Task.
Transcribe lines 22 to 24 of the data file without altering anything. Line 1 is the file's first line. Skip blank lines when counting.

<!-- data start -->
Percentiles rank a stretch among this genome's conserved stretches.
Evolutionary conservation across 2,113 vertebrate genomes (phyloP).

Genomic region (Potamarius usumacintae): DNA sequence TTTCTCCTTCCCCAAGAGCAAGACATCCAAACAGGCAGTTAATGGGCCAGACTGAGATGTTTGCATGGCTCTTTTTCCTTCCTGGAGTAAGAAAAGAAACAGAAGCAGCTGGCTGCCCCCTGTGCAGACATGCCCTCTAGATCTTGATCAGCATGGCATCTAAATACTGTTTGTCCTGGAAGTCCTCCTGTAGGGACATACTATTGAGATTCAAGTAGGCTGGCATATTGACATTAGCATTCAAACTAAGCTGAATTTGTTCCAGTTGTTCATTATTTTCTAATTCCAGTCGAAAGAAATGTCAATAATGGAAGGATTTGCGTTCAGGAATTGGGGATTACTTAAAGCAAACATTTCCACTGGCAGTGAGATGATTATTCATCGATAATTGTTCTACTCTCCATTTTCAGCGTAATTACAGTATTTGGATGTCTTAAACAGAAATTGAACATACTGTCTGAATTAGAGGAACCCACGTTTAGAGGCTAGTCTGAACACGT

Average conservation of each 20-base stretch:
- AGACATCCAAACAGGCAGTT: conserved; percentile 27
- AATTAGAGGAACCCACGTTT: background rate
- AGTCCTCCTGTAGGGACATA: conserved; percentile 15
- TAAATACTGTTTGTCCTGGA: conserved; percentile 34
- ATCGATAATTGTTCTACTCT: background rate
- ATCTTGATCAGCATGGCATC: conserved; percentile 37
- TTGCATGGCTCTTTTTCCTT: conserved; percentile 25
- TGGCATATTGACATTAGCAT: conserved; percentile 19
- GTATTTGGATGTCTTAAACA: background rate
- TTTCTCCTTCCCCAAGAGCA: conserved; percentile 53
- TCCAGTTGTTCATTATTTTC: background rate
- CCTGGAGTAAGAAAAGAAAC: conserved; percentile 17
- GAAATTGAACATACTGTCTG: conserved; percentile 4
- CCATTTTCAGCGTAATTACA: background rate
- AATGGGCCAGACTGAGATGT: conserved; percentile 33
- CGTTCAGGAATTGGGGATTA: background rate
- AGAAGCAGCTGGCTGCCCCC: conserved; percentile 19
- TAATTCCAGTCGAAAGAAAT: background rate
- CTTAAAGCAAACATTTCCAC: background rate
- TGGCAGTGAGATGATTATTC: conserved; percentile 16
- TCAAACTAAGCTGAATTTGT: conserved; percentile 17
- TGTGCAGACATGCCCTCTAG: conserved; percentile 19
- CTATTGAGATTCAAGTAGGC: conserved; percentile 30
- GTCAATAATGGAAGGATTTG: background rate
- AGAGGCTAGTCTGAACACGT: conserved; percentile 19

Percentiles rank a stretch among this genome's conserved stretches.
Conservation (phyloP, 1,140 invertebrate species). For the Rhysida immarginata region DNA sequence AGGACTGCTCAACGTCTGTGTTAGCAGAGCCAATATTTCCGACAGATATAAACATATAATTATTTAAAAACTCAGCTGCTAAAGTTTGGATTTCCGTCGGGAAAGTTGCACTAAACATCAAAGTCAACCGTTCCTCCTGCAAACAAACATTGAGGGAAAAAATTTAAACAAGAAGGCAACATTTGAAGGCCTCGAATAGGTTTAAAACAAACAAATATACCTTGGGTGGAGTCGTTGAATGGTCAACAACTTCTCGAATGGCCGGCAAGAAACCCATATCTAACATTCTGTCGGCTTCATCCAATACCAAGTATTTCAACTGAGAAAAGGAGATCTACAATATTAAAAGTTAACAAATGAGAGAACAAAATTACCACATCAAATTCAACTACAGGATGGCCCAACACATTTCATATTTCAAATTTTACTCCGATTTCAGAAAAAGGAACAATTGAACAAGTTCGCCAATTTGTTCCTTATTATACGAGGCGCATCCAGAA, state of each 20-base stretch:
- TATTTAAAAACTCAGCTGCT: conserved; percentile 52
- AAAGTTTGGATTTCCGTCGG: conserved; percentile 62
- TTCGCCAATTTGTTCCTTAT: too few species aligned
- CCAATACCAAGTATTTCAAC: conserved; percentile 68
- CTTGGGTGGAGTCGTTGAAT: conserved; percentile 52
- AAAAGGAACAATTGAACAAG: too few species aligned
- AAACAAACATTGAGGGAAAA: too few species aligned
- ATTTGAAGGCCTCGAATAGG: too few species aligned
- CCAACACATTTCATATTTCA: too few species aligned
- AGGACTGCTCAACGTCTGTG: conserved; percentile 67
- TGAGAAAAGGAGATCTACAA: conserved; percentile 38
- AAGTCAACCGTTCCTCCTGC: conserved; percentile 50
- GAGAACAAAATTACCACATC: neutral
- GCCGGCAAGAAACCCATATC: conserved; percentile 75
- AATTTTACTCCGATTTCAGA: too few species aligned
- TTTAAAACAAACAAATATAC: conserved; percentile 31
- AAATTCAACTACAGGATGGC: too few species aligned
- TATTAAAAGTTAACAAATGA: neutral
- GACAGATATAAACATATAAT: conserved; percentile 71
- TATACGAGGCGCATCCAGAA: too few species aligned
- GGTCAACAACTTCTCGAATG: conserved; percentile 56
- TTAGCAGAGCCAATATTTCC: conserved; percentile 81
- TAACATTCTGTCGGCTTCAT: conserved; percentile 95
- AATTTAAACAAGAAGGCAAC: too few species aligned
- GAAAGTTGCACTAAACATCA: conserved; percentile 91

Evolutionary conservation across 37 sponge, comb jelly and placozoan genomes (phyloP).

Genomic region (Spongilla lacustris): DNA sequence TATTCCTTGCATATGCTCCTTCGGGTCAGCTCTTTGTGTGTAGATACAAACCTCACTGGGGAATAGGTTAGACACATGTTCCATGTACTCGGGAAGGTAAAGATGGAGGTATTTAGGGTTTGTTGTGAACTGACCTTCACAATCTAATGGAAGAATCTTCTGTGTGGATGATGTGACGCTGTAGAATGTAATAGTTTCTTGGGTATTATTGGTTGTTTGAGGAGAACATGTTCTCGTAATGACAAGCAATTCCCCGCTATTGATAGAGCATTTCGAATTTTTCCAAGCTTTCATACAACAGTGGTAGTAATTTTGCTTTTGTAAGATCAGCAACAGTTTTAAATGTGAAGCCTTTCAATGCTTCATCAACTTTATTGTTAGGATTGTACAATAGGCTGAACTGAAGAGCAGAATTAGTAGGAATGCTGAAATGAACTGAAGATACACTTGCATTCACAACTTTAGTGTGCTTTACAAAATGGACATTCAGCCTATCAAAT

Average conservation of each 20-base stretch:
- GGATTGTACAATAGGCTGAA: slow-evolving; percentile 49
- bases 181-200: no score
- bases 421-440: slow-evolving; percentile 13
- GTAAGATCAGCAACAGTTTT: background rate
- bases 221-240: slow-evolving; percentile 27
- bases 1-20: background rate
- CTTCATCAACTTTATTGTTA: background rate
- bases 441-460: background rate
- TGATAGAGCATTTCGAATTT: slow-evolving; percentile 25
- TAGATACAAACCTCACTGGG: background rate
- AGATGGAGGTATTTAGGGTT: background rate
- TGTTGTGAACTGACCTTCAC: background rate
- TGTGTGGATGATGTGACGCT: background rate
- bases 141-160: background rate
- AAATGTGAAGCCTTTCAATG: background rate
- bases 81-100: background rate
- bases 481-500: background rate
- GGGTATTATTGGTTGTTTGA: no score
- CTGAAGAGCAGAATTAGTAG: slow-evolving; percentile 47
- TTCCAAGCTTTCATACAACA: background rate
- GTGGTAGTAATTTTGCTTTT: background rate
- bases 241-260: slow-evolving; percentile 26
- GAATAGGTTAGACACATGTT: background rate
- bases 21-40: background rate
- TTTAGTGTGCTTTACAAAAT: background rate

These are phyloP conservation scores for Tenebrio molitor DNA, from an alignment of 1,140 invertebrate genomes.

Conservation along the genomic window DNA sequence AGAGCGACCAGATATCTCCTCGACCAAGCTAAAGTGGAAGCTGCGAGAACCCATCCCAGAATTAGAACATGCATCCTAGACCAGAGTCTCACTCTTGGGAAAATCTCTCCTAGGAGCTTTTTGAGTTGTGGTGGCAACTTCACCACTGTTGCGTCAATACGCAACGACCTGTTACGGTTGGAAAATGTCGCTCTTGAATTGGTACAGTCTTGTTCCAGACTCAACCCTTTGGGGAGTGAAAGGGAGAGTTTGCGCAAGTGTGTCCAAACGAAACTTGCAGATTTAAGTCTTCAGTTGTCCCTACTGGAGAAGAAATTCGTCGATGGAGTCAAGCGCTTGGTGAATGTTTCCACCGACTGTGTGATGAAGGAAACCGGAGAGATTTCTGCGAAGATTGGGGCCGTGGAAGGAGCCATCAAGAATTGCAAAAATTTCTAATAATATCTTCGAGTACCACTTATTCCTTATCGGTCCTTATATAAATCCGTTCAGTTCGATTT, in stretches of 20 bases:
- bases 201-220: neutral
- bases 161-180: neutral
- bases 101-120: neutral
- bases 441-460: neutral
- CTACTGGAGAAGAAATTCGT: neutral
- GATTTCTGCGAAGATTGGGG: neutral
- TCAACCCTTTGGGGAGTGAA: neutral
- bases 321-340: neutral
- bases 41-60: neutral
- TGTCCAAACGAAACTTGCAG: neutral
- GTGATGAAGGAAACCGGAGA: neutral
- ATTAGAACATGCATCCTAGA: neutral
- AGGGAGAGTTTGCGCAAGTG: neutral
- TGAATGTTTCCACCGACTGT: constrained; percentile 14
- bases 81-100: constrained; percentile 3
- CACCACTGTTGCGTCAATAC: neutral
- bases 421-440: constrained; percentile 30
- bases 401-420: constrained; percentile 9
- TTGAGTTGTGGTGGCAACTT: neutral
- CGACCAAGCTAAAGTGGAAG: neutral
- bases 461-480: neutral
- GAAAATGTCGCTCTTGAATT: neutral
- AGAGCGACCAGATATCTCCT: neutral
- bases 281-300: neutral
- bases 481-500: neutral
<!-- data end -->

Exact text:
- TAATTCCAGTCGAAAGAAAT: background rate
- CTTAAAGCAAACATTTCCAC: background rate
- TGGCAGTGAGATGATTATTC: conserved; percentile 16